Edward Pentin, who broke the story last week, adds this tidbit today about one of the more persistent problems with the former nuncio’s letter, those “sanctions” that nobody seems able to define or prove. Pentin spoke with “a source close to Benedict,” after numerous reports cited the many public appearances the former cardinal made around the world, seemingly defying the orders from the pope:
Asked why Benedict did not issue a stricter instruction seeing as McCarrick had flouted the measures, the source close to Benedict said that “as well as being very active, the media and public opinion didn’t speak any more about McCarrick, and sometimes it’s better if something is sleeping to let it sleep.”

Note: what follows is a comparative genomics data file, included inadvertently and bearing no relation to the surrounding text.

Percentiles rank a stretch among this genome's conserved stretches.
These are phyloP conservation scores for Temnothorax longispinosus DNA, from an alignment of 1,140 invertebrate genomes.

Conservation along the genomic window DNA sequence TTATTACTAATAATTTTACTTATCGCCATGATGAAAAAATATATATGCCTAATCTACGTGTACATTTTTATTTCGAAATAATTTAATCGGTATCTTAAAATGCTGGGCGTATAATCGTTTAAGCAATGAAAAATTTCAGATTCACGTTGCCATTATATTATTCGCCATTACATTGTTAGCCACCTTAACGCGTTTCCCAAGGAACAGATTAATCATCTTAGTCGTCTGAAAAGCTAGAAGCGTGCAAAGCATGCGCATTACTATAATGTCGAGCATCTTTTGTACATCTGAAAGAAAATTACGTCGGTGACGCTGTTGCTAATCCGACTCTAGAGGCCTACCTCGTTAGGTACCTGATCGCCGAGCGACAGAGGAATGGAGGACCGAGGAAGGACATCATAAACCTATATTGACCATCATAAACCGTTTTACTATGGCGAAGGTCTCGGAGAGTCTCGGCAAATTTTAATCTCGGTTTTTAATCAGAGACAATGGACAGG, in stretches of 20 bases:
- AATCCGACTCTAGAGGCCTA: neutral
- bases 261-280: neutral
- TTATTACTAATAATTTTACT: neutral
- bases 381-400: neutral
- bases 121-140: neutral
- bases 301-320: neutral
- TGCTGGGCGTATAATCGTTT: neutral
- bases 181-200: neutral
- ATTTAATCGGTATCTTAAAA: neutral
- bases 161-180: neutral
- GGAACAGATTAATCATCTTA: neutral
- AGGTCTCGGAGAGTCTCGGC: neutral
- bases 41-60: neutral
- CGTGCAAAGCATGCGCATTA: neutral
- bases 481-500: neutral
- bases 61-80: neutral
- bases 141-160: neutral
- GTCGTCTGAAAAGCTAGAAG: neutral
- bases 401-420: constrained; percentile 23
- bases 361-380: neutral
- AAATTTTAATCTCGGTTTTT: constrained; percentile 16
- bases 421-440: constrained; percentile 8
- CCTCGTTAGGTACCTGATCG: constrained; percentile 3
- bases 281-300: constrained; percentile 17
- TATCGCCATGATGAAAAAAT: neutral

He said it was important to be “very careful and prudent with McCarrick,” noting that while McCarrick continued to make “many requests” for papal audiences, these were ruled out as “not possible” because such audiences would produce photographs that would give the misimpression that McCarrick’s situation remained normal for a retired cardinal.
Asked if the Pope Emeritus’ office would be willing to issue a statement to provide additional clarity, a spokesman said Benedict was “unable to meet” the request. A number of questions still remain, however, in particular the following:
- Why were Benedict XVI’s sanctions against McCarrick never made public, and given only in the form of a private instruction?
- Why were the sanctions not properly enforced after they were ordered?
- What role did Cardinal Bertone play in the execution of Benedict’s order (in his testimony, Archbishop Vigano asserts that the cardinal had obstructed it)?